Waste and zero-waste living


©The Green Hub


Waste. Something we, at Taste Before You Waste, do not like. This week’s blogpost takes a look, not just at food waste, but at all consumer waste. Learn more about waste-free living and find tips & tricks on how to reduce your personal waste.


Waste streams  and their disposal


Let’s dive into the bin. What is waste? Which waste streams are there? How are each of the waste streams treated?

Waste streams are the routes that waste pass through from the source to:

  • Recovery. Materials of a product are replaced so the product gets another useful purpose;
  • Recycling. Converting waste into reusable materials;
  • Disposal. Removing, destroying or storing waste.

In 2016, 5.0 tonnes of waste was generated per EU inhabitant (Eurostat, 2018). The EU upholds a ‘polluter pays’ principle. This means that for instance the producers of materials have to bear to cost of polluting practices at the production stage. These polluting practices may entail damage to protected species, damage to water or soil damage. By putting a price tag on polluting practices for the producer, the cost reflects in the price that the consumer eventually pays. So, indirectly the consumer also pays for pollution.


The way waste is treated varies across categories. Presently only 44 per cent of all municipal waste is recycled or composted (Multimedia Centre European Parliament, 2018). ‘Mixed ordinary waste’ has the lowest recycling rate of all the categories (15%) (Bourguignon, 2015). What is not recycled, is disposed, which unfortunately represents an enormous loss of resources, energy, land, production labour etcetera. On top of that, waste disposal management can have severe environmental impacts. Incineration, for instance, can result in the emission of air pollutants (Eurostat, 2018). EU policy is now geared towards reducing the environmental- and health related impacts of waste and improving the efficiency of resource-use. Over the longer term, policies aim at reducing the amount of waste and promoting waste as a resource: recycling!


A policy brief published the 4th of March this year reported on the need to reshape our economy towards climate-neutral and circular. This policy brief prescribes that the percentage of recycled waste should be increased up to 65 percent and the amount of waste that reaches landfills should drop to below 10 percent. Landfills are sites where waste is disposed underground or on the land. In 2016, in the EU, 45.5 percent of waste was landfilled (Eurostat, 2018). The problem with landfills is that they are often so tightly packed that all oxygen is squeezed out, causing organic waste to not compose properly. This landfilling solid waste creates carbon dioxide and methane that can seep out of landfill. Both are greenhouse gasses: they trap heat in the atmosphere which causes global warming (Themelis & Ulloa, 2006). Besides that, landfill leachate (the liquid that percolates through solid material) allows pollutants from the leachate to contaminate groundwater (Lee & Jones-Lee, 2011). So: landfills take up a lot of land and space and can cause air, water and soil pollution.


Plastic, not-so-fantastic


Finally, in thinking of waste stream management, plastic deserves its own paragraph. The world produces more than 300 million tons of plastic each year. The problem with plastics is that only a fraction of that is recycled: only nine percent of the global production (Geyer, Jambeck & Lavender, 2017). 12 percent of that is incinerated, and 79 percent ends up in landfills or the natural environment. To paint a picture for you: think of one large garbage truck full of plastic that every minute of everyday, dumps its entire holding capacity into the ocean (UN, 2017). If our waste management strategies remain unchanged, by 2050 about 12.000 metric tons of plastic will be in landfills and our natural environment.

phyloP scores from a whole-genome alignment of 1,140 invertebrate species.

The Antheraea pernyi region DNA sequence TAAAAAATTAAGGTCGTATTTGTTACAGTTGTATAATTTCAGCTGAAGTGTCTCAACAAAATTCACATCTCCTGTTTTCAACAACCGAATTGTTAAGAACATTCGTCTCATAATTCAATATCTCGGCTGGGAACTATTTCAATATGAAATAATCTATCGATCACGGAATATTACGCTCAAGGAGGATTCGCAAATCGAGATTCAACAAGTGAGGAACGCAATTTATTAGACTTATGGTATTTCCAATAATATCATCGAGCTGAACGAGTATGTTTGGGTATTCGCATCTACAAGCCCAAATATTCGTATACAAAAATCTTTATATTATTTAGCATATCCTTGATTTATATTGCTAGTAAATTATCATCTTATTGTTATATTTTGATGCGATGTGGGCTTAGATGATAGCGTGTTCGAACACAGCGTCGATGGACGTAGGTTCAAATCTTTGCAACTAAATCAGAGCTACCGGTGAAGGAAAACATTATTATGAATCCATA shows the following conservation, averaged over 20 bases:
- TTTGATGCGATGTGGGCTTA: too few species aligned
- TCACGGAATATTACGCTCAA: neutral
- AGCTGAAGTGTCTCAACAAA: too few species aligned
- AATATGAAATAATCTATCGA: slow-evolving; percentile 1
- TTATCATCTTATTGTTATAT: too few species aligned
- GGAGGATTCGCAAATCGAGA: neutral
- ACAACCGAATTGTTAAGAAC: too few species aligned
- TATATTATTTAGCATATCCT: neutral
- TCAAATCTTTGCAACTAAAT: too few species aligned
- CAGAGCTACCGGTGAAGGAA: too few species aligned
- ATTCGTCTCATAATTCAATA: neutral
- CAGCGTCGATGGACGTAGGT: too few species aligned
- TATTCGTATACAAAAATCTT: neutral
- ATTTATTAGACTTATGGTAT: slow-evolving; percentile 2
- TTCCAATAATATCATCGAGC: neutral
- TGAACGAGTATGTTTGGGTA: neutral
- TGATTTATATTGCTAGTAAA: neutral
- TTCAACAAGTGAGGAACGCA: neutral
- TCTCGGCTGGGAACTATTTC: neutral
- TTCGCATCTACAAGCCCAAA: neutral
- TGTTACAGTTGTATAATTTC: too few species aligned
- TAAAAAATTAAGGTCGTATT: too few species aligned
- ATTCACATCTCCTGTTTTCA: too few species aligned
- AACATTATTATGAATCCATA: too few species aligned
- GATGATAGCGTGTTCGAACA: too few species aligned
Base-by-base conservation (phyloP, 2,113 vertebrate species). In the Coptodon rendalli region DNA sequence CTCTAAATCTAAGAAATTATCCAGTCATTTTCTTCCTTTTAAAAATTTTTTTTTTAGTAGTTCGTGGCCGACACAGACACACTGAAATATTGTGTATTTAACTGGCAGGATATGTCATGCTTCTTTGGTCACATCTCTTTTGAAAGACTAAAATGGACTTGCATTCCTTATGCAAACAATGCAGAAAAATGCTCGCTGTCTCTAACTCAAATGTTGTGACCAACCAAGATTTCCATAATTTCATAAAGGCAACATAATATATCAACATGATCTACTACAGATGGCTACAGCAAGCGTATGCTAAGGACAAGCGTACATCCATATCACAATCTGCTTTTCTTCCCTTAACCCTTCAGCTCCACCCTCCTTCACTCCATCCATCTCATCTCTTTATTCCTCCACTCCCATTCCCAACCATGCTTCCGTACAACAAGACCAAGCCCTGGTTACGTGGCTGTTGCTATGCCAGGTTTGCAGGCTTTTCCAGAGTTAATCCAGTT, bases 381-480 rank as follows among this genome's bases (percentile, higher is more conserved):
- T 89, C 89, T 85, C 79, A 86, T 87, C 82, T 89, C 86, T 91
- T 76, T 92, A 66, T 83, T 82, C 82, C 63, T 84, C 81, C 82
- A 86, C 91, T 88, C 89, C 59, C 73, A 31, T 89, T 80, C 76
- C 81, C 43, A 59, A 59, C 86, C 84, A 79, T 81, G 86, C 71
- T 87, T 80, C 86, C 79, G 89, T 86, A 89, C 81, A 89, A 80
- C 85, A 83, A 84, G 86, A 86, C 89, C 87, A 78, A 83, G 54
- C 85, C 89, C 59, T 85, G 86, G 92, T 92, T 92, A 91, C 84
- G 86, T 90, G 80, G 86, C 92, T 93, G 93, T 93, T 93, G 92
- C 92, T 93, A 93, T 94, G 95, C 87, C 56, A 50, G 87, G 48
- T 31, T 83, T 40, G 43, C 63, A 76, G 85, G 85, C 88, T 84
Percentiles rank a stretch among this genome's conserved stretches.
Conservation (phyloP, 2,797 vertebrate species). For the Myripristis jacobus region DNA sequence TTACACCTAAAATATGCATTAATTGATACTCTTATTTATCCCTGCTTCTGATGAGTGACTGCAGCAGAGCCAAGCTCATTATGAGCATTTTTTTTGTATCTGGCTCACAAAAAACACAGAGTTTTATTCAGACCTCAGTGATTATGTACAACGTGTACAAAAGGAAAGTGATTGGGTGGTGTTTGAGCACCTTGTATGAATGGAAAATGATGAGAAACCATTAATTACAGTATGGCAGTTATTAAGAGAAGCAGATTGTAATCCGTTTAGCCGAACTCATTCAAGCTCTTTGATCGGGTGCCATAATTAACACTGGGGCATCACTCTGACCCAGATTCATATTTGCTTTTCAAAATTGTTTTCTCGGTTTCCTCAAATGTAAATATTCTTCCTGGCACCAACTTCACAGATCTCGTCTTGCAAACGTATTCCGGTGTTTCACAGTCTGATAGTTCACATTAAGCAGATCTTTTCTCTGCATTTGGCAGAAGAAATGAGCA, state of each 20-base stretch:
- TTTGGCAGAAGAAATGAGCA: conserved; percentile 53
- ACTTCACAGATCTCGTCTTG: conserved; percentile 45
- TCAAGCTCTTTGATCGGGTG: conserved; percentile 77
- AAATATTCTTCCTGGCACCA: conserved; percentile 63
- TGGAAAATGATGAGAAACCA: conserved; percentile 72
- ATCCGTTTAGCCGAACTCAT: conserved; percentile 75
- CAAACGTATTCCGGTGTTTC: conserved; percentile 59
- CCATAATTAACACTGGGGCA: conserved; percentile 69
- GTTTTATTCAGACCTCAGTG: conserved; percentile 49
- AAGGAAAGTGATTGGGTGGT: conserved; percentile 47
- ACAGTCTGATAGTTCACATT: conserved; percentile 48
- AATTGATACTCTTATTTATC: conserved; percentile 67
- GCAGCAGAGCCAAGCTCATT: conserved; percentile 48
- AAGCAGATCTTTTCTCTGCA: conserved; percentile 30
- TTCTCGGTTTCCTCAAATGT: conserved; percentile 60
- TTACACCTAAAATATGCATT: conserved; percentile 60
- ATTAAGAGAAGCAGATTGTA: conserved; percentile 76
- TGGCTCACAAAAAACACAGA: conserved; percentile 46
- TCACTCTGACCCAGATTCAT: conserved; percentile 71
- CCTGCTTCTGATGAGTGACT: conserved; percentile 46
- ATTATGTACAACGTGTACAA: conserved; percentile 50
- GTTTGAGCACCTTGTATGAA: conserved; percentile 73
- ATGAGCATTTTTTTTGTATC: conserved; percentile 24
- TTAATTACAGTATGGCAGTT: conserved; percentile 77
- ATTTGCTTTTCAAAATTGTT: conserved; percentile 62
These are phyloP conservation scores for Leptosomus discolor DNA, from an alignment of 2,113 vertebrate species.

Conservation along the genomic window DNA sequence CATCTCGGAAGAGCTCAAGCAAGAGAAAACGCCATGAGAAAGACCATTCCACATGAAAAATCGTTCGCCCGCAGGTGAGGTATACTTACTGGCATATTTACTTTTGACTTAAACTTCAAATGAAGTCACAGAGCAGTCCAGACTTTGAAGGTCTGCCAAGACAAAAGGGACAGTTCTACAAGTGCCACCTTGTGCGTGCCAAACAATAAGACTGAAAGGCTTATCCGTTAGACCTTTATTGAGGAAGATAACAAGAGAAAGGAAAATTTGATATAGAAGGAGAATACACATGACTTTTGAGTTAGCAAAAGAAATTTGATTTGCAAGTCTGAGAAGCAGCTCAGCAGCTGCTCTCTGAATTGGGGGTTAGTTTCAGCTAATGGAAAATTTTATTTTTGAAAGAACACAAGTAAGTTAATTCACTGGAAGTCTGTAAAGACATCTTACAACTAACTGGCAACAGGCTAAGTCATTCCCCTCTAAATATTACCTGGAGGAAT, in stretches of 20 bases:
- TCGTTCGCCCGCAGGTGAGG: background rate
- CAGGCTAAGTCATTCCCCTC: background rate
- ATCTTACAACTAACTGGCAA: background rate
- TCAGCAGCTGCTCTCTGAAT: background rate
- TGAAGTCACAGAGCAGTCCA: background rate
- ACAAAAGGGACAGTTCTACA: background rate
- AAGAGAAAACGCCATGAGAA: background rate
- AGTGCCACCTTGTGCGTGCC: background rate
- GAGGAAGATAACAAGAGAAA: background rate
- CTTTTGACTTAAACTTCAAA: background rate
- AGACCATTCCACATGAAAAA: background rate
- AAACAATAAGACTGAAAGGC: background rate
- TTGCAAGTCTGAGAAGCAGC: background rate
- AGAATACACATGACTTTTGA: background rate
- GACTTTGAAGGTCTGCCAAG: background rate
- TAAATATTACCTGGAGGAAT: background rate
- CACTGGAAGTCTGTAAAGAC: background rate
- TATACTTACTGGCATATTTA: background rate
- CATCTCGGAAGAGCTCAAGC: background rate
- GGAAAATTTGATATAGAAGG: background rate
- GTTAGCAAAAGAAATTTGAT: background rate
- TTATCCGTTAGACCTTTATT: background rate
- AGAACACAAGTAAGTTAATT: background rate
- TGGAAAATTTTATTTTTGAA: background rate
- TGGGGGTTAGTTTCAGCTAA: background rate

The consumer as part of the solution


Unnecessary packaging, unclear or absent waste separation systems or malfunctioning waste management are major contributors to the pollution of our natural environment. These take place on the macro level: institutions decide for the consumer. However, as a consumer you have more power than you think! So let’s consider the role that us individuals have in creating positive impact. And this is where a zero waste lifestyle enters the stage! A great contributor of keeping matter out of landfill is to keep trash out of the trash bin, simple as that. So that’s what we’ll do. What follows now is a beginners’ guide to a zero-waste lifestyle. With easy-to-apply tips and tricks that pave the way for anyone to appropriate a life with less waste.


The five waste-free principles

We’ll start with the five principles of personal waste-management:

  1. Refuse. Neglect the things that you don’t need in your life. Refusing goes beyond saying ‘no’ to any marketing folder that is pushed in your hands. Also refuse to take to-go cups, fast fashion, plastic straws and plastic bags. Basically it means minimizing consumption of the things that you have become used to in your daily life. It’s all about the details here, so be mindful of the things you use. Do you really need that keyhanger souvenir while there are still three lying around in your drawer, probably broken into two before they made it to your home country? Probably not. Free toys that come with your groceries? No thank you! That standard pair of plastic cutlery with your to-go meal? Dare to say no and free yourself of useless materials. Naturally, it will leave you with more time and space to spend on the things that DO matter.